Contact US

Log In

Come Join Us!

Are you an
Engineering professional?
Join Eng-Tips Forums!
  • Talk With Other Members
  • Be Notified Of Responses
    To Your Posts
  • Keyword Search
  • One-Click Access To Your
    Favorite Forums
  • Automated Signatures
    On Your Posts
  • Best Of All, It's Free!

*Eng-Tips's functionality depends on members receiving e-mail. By joining you are opting in to receive e-mail.

Posting Guidelines

Promoting, selling, recruiting, coursework and thesis posting is forbidden.

Students Click Here

RCP Storm Drain Installation - limited vertical clearance

RCP Storm Drain Installation - limited vertical clearance

RCP Storm Drain Installation - limited vertical clearance

Hi All,

Developer is designing an apartment building that spans over a shallow (2-3' cover) City 33" RCP storm drain within a 20' wide easement. The proposed design has no building or foundations within or surcharging the easement or pipe. The City is asking for a 30' vertical clearance within the easement so they can get a crane in to replace any segments of pipe in the future. Current design only provides 9.5' vertical clearance - providing the full 30' height kills the project. I'm researching other methods of installation of this pipe - bobcat/fork lift etc. that doesn't require as much vertical clearance. Pipe comes in 10' segments that weight ~5,000 lbs each. Any advice is greatly appreciated.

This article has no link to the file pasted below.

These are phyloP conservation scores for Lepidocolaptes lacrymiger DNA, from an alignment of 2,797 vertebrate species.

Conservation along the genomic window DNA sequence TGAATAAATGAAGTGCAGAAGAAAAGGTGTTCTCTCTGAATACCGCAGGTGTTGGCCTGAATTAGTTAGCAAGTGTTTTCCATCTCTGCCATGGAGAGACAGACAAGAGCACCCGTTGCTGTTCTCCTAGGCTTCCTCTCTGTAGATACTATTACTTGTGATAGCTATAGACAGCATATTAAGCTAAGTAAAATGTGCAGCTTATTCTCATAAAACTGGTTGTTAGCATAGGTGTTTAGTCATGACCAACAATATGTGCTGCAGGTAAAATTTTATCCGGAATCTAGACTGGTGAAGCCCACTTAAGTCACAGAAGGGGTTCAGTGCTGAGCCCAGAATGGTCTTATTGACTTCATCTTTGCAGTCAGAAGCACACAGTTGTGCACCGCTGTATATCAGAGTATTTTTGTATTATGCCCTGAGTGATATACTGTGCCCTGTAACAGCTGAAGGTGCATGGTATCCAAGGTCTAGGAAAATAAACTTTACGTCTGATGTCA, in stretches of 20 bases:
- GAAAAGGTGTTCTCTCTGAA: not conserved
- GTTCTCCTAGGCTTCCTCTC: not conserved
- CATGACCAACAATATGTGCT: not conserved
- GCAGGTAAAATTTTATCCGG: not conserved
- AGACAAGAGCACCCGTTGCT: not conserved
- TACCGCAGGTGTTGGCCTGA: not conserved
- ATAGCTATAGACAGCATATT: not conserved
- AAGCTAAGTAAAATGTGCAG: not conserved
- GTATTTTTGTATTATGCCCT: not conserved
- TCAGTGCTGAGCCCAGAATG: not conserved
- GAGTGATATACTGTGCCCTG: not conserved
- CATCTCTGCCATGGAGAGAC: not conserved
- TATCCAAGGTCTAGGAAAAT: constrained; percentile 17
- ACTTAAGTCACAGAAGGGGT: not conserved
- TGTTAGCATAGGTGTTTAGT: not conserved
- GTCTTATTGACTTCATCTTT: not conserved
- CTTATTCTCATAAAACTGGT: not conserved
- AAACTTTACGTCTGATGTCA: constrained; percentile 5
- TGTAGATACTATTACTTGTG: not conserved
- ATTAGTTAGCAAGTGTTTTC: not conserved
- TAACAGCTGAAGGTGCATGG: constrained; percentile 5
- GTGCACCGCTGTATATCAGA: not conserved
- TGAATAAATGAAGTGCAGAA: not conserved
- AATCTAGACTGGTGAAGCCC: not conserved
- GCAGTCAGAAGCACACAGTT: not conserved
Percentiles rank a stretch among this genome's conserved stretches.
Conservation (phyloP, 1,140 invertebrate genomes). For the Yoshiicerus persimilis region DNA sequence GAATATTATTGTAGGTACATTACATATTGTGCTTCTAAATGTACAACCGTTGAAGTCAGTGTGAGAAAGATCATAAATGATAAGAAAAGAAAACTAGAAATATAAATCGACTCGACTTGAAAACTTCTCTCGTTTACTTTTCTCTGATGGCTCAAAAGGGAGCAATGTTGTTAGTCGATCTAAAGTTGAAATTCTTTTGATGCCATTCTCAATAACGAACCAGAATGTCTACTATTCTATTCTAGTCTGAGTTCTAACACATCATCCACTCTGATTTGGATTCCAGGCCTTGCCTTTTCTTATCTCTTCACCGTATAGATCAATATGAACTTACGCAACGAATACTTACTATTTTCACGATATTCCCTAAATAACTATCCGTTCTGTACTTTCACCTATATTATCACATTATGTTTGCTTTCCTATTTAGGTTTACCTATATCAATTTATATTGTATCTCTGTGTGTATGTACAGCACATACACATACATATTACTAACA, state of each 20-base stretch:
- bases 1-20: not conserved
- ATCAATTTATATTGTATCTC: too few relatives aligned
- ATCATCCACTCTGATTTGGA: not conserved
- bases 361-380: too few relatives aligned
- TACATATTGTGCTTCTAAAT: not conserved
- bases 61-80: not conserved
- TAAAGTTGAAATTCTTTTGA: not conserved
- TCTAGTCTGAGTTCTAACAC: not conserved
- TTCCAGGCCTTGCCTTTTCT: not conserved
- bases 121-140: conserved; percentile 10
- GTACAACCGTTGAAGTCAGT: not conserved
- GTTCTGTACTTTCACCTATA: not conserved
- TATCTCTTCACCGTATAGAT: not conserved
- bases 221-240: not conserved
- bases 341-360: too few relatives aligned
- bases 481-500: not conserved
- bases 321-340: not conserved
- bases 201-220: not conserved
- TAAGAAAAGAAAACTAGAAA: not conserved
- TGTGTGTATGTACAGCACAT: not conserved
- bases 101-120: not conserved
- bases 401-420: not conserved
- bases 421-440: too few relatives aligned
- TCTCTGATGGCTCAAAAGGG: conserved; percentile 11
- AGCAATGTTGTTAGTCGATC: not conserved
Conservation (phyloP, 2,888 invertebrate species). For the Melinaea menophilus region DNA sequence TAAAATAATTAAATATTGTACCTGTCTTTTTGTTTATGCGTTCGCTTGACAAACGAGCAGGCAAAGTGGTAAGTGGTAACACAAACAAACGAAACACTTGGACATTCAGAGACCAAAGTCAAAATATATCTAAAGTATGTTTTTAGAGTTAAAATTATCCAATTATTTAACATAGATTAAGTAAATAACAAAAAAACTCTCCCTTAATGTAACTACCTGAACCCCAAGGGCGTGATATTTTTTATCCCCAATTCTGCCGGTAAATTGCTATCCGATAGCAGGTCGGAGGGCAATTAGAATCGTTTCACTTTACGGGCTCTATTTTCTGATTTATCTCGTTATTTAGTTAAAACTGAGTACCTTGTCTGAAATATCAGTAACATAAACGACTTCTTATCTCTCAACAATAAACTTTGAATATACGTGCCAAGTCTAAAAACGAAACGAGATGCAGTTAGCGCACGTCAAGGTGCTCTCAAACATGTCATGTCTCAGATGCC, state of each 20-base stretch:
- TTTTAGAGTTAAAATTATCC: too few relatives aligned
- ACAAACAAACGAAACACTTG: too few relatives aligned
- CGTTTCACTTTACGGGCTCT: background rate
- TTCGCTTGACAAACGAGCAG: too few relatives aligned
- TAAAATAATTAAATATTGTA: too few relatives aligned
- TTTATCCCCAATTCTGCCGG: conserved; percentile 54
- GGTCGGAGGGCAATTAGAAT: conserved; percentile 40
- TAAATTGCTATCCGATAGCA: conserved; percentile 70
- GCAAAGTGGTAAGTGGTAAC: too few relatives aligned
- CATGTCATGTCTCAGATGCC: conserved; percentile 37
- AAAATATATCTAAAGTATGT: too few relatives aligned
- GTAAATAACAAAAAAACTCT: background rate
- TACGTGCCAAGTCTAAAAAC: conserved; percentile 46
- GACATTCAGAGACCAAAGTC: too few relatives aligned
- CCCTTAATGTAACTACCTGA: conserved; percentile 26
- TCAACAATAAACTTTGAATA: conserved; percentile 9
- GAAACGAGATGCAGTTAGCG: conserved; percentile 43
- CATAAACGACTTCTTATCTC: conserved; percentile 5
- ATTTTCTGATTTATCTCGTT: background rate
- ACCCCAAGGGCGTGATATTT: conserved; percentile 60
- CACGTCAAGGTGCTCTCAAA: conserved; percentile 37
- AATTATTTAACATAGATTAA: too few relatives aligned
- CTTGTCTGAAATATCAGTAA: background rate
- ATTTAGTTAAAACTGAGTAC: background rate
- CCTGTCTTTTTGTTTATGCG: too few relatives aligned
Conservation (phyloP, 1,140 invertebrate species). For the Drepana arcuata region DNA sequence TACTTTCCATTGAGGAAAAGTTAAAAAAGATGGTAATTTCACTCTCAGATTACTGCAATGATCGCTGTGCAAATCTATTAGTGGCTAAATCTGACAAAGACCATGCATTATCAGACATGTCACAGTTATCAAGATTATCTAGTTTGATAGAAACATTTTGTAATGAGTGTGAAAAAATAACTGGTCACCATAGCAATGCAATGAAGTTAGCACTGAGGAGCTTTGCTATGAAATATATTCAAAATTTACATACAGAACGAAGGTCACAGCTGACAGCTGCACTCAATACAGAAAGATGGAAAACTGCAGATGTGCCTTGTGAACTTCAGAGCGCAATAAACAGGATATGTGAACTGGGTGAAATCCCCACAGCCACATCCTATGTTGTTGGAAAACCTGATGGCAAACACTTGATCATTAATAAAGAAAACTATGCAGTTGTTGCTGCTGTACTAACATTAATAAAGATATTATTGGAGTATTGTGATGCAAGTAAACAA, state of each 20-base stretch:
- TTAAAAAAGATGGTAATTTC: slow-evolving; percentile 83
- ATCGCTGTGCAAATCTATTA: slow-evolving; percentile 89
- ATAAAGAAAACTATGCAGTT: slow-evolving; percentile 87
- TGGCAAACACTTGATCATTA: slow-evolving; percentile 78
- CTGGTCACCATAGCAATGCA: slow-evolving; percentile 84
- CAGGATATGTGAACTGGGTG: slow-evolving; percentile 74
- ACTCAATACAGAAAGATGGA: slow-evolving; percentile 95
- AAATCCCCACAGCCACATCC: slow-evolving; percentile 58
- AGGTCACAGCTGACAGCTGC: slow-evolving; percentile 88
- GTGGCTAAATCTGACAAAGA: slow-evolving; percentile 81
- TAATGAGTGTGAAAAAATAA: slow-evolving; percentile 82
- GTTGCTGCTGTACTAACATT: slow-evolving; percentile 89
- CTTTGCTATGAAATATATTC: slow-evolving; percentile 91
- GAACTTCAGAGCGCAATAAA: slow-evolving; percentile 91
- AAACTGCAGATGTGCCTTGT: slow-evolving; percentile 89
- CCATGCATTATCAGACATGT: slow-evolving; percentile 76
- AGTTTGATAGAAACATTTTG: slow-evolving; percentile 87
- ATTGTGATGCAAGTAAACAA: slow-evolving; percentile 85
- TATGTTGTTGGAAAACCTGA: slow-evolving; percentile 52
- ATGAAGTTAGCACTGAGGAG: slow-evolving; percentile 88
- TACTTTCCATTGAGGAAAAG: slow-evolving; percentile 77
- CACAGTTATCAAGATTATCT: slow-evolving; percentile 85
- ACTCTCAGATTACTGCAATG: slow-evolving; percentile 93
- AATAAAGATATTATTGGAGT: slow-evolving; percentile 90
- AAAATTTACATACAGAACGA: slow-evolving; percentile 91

RE: RCP Storm Drain Installation - limited vertical clearance

1-Talk to your local contractors and see what they would do in that situation.
2-Incorporate a gantry crane in the building design along the pipe alignment. (Somewhat sarcastic on this one)
3-Replace RCP with 30" PVC? The replacement, if ever needed, can maybe be jacked and bored into position.

RE: RCP Storm Drain Installation - limited vertical clearance

We've had whole projects (our portion of the project) where we rerouted storm drains (actually large water lines) for future office buildings. Whoever laid out the project should have considered the easement. If you can't reroute the pipe, you might have some bad news for the developer.